Lee S. Weinstein, M.D., Acting Chief
Sunita K. Agarwal, Ph.D.
Stephen J. Marx, M.D.
William F. Simonds, M.D.
The Metabolic Diseases Branch studies clinical disorders of calcium metabolism, in particular diseases related to the abnormal production or action of parathyroid hormone, a circulating factor that tightly regulates serum calcium levels. The branch’s research is primarily focused on two areas: (1) understanding the clinical genetics and pathogenesis of sporadic and familial forms of primary hyperparathyroidism (tumors of the parathyroid glands that oversecrete parathyroid hormone) and (2) understanding the pathogenesis of human disorders with abnormal hormone action due to defects in G protein signaling molecules and the cellular and physiological functions of G proteins.
The branch consists of three sections:
The Signal Transduction Section, headed by Lee S. Weinstein, studies the genetics and pathogenesis of parathyroid hormone resistance disorders (pseudohypoparathyroidism and Albright hereditary osteodystrophy) that are caused by genetic defects of a G protein involved in hormone signaling. The section also studies the role of these G proteins in other processes, particularly how they regulate energy balance (weight) and glucose metabolism. These studies may have important implications for basic understanding of the mechanisms underlying obesity and diabetes. Research in the section combines clinical studies with basic research utilizing various animal models.
The Genetics and Endocrinology Section, headed by Stephen J. Marx, studies the pathogenesis of multiple endocrine neoplasia type 1 (MEN1) and other causes of hormone-secreting tumors. Studies are done with affected patients and using molecular genetic methods. These efforts include searching for genes not previously implicated in endocrine tumors and studying the functions of these genes in normal and abnormal cells. This section also includes the Gene Regulation Unit, headed by Sunita K. Agarwal, which conducts basic research to elucidate the molecular processes responsible for normal and neoplastic growth and function of endocrine cells, such as the insulin-secreting pancreatic islet β cells. The unit’s current focus is on β cell differentiation factors and changes in cell cycle regulators and histone modifications within endocrine tumors.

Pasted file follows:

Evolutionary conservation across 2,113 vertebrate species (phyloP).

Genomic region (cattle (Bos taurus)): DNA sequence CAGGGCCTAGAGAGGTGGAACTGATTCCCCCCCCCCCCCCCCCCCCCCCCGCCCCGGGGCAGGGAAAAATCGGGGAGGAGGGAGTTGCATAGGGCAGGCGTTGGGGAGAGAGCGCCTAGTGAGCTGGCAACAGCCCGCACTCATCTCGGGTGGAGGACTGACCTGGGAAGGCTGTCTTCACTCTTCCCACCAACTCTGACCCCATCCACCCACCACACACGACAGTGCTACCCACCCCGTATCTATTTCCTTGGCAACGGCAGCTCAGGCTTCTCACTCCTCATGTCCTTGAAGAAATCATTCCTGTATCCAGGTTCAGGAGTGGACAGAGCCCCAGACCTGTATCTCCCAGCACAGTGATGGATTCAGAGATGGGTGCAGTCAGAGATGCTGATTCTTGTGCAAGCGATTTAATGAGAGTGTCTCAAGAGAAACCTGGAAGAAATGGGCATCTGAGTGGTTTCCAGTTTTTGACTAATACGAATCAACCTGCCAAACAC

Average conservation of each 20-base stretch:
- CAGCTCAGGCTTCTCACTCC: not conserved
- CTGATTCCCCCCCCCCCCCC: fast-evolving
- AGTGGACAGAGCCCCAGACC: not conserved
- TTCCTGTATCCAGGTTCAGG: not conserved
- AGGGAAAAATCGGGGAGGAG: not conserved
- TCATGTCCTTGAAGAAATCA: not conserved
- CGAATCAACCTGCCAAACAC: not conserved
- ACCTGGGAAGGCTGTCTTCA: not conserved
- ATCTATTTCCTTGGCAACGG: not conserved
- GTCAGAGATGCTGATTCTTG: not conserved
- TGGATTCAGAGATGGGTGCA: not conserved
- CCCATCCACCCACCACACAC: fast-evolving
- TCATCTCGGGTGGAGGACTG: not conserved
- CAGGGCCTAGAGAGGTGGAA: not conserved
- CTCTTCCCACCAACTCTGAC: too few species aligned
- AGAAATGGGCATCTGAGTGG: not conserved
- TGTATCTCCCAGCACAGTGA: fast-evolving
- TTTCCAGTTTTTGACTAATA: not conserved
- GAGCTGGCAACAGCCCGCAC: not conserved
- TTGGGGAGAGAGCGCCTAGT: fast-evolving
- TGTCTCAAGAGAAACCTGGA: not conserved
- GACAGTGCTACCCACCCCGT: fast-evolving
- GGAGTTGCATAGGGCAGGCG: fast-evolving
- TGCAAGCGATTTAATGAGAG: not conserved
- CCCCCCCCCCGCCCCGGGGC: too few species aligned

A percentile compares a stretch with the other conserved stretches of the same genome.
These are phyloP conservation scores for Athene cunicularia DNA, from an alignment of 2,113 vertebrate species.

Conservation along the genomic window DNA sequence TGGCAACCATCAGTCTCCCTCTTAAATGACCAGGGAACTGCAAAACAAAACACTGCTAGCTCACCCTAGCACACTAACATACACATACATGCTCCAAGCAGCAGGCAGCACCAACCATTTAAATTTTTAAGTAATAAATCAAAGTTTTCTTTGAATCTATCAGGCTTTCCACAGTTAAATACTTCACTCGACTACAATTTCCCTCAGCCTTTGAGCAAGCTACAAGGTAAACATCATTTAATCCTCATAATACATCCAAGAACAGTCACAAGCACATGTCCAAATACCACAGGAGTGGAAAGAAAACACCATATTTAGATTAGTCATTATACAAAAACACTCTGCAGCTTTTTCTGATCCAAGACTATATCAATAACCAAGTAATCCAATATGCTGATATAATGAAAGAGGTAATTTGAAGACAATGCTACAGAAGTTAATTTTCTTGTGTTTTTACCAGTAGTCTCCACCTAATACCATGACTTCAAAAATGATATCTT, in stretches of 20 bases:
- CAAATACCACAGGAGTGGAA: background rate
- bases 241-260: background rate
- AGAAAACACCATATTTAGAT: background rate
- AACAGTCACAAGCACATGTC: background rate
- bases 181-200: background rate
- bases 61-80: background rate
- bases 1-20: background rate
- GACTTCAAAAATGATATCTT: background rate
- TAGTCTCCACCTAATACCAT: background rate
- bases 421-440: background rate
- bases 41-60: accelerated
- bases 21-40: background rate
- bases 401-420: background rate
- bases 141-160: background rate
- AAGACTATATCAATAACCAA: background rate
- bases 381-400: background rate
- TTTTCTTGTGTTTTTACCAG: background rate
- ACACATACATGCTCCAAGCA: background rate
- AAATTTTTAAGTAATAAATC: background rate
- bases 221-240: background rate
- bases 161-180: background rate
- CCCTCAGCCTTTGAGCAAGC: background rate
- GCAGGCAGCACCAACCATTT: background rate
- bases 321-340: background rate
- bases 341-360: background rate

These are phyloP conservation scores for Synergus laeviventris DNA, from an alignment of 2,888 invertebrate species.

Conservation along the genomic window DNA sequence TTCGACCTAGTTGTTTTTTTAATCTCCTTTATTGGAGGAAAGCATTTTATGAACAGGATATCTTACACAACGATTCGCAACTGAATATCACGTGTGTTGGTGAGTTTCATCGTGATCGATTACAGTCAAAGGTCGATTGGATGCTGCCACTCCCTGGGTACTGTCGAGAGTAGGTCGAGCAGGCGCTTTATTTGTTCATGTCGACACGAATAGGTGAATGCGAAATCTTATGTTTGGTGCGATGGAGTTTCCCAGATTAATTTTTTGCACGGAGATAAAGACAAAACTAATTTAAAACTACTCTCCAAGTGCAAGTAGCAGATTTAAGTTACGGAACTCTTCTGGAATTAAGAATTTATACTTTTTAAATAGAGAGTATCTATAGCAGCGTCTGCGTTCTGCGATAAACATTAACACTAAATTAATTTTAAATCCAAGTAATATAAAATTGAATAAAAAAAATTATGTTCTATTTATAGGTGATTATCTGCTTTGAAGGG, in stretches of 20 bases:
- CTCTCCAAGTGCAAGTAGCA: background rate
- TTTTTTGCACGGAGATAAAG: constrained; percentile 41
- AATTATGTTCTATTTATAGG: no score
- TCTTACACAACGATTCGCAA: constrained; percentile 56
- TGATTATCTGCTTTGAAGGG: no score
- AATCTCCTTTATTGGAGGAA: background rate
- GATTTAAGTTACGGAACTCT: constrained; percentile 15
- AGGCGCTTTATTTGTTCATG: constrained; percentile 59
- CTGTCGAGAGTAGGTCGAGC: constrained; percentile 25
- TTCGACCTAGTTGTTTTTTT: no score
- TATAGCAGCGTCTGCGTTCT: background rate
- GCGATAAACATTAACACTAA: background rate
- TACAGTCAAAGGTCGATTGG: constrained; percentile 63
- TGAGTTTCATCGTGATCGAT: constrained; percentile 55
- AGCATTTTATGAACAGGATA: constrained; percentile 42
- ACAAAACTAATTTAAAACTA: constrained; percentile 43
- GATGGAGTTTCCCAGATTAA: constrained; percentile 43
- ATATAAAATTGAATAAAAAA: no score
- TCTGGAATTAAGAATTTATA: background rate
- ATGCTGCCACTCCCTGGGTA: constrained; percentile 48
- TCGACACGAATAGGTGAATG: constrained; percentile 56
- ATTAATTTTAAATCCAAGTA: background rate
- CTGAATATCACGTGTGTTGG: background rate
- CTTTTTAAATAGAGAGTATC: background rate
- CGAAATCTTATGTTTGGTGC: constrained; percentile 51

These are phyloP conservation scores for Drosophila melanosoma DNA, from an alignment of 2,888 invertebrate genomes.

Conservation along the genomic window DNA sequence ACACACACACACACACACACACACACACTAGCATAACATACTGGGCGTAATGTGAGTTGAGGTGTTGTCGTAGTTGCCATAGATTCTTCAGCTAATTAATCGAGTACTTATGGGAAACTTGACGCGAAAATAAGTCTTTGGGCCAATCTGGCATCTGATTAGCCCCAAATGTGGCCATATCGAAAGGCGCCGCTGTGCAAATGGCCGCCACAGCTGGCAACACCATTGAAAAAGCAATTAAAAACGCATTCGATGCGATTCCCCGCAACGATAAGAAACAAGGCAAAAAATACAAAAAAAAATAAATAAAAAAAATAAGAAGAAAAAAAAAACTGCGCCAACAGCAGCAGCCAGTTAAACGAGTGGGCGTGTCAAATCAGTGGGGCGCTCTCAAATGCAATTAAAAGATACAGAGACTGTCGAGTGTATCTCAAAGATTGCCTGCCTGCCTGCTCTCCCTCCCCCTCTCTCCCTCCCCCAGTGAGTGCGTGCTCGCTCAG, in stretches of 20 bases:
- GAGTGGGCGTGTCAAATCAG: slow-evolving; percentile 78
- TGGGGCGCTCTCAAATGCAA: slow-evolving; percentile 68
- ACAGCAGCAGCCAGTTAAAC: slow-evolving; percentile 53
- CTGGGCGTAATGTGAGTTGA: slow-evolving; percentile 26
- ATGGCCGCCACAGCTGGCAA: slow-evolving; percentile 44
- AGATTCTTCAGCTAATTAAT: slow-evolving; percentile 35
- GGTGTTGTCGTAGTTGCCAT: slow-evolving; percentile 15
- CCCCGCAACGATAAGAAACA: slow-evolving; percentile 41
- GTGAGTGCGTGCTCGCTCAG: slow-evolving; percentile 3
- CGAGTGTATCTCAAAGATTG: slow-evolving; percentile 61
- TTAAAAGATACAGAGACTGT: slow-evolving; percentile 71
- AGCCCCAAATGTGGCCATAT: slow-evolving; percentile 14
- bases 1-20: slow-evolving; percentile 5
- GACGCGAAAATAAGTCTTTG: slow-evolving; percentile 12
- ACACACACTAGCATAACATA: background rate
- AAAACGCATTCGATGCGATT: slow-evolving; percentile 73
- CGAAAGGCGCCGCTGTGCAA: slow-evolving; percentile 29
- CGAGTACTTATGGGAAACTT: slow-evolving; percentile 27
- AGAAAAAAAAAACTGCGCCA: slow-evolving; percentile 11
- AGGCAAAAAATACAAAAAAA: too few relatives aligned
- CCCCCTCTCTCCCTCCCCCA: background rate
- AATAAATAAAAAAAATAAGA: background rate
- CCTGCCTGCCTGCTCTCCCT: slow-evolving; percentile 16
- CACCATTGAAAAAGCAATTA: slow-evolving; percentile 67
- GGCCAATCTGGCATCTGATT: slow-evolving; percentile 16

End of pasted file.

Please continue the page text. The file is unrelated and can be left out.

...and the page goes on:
The Endocrine Signaling and Oncogenesis Section, headed by William F. Simonds, studies the genetics and pathogenesis of familial forms of hyperparathyroidism and parathyroid cancer, including the biology of CDC73/HRPT2, a tumor suppressor gene whose inactivation has been implicated in parathyroid malignancy. In addition, the section is studying the biology of a unique brain and endocrine tissue-specific G protein complex (GΒ5-R7 RGS). These studies may have important implications for our basic understanding of neoplasia and neuroendocrine signaling.